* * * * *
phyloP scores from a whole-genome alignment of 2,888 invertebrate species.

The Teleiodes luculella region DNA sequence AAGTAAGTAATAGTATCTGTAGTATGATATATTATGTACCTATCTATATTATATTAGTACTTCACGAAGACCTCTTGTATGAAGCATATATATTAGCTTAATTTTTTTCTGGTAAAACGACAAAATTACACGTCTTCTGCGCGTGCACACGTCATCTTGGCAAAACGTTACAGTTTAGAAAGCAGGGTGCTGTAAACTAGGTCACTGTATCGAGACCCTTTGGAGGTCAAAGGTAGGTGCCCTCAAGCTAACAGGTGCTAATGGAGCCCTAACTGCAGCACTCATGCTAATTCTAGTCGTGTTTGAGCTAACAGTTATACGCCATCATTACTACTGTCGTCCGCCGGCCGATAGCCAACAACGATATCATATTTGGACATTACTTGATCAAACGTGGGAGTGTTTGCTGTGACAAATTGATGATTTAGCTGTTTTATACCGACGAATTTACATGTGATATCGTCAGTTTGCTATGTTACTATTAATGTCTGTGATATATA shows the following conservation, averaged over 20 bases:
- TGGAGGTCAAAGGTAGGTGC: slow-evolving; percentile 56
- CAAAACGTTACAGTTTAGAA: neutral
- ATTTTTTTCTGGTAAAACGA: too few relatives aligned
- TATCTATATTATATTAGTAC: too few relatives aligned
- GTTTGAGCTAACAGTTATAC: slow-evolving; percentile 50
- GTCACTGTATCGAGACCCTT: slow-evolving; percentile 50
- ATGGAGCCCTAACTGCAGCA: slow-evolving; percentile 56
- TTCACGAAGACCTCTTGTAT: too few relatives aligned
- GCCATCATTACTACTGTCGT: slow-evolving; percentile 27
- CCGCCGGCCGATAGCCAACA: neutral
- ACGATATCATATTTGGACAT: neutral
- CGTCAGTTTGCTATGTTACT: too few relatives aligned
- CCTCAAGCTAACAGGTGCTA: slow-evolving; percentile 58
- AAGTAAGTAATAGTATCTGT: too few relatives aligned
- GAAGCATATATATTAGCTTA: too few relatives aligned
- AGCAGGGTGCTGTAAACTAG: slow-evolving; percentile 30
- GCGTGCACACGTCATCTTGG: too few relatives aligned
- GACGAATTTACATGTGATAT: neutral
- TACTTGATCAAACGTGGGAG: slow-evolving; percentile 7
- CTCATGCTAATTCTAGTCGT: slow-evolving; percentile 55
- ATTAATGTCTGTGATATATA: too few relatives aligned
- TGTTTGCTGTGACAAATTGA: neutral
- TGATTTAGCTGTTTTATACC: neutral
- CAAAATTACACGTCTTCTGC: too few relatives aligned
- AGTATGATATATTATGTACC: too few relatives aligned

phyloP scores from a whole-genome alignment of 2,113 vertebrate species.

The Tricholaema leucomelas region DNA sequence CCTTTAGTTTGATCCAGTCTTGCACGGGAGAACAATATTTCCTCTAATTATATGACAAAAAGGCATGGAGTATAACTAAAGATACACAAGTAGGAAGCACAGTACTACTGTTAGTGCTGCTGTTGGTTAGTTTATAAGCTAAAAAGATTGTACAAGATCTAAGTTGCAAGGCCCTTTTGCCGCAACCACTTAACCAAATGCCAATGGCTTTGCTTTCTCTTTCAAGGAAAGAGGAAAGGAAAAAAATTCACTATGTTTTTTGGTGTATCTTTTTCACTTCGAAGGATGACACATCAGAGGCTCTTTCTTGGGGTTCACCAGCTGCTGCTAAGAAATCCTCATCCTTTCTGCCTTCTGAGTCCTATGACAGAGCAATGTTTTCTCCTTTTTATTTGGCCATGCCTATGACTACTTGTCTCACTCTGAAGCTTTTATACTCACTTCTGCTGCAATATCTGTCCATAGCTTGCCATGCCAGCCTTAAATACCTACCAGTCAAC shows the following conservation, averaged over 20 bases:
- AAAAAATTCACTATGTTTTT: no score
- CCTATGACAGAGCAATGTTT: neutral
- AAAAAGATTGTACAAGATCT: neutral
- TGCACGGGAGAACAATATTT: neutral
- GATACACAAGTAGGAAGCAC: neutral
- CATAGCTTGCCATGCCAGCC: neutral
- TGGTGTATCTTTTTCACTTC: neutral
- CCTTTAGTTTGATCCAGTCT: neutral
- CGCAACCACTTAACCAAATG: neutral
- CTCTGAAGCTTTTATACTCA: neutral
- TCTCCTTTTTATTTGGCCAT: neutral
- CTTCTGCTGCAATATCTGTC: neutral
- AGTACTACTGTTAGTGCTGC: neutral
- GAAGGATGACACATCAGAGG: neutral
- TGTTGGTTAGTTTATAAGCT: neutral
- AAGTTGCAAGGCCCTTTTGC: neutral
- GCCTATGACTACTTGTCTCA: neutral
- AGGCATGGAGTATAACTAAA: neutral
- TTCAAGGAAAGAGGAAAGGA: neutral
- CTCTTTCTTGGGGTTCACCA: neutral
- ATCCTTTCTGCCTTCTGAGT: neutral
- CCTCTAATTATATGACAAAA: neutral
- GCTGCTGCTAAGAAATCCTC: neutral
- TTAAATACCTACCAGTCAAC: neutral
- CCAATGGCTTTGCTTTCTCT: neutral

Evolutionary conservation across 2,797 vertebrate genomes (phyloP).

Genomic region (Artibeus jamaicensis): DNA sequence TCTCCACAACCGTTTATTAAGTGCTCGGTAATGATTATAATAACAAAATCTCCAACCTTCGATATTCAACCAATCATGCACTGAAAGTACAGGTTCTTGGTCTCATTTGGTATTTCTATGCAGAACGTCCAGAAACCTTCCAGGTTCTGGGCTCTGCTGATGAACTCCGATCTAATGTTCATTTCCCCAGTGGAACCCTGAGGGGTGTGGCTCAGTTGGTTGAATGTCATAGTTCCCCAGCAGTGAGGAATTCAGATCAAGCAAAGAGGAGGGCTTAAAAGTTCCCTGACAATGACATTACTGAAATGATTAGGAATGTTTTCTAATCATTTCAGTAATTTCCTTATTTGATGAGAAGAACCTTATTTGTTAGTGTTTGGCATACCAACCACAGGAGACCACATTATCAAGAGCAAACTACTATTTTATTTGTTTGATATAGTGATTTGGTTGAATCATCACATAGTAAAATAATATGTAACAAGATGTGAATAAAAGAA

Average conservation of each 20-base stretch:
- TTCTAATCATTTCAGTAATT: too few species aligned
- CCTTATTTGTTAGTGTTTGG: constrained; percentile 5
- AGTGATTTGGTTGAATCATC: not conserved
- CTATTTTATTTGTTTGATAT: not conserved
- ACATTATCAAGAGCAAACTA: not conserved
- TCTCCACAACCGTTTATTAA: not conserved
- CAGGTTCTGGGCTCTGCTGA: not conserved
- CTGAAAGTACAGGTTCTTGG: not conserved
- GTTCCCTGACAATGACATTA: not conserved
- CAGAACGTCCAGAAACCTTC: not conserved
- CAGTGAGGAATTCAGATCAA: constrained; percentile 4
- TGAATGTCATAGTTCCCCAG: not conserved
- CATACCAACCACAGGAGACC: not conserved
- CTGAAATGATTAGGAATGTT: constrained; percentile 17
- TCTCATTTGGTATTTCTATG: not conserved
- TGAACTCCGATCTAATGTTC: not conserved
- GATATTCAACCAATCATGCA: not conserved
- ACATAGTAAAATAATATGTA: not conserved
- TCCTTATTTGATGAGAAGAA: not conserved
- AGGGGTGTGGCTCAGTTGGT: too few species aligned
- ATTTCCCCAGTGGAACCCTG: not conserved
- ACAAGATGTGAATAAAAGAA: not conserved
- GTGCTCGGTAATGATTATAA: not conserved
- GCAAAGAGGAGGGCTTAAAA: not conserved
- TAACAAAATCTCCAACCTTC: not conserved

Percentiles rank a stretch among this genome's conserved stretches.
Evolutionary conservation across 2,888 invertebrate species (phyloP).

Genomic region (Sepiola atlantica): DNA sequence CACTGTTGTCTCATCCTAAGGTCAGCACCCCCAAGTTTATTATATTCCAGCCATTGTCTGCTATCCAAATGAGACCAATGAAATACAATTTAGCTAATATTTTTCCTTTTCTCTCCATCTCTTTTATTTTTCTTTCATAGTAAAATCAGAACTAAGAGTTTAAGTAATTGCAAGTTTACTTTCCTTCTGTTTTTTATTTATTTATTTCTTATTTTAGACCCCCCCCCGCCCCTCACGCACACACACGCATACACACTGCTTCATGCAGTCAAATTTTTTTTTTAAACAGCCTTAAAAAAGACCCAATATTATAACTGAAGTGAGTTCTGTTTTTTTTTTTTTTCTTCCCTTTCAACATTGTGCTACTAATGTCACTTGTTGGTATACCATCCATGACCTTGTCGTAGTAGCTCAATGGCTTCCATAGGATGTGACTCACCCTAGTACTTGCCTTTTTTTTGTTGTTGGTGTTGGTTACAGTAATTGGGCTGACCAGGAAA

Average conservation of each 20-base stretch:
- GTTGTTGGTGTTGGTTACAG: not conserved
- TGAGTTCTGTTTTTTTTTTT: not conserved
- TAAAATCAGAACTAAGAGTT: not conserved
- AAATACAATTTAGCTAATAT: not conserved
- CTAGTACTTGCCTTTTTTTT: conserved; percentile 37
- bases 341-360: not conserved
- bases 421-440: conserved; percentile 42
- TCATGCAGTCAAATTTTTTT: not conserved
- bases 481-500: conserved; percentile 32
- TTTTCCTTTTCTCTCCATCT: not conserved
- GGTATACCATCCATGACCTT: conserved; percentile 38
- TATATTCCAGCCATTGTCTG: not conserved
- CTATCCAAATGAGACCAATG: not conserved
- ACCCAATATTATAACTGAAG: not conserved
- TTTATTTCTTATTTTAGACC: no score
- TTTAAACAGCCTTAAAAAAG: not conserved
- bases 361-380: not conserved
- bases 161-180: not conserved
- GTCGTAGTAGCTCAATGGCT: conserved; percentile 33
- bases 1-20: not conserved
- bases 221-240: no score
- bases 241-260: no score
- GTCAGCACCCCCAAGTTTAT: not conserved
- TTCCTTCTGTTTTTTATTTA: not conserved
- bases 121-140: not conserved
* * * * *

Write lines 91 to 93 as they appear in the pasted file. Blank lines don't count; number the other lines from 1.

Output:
- CTAGTACTTGCCTTTTTTTT: conserved; percentile 37
- bases 341-360: not conserved
- bases 421-440: conserved; percentile 42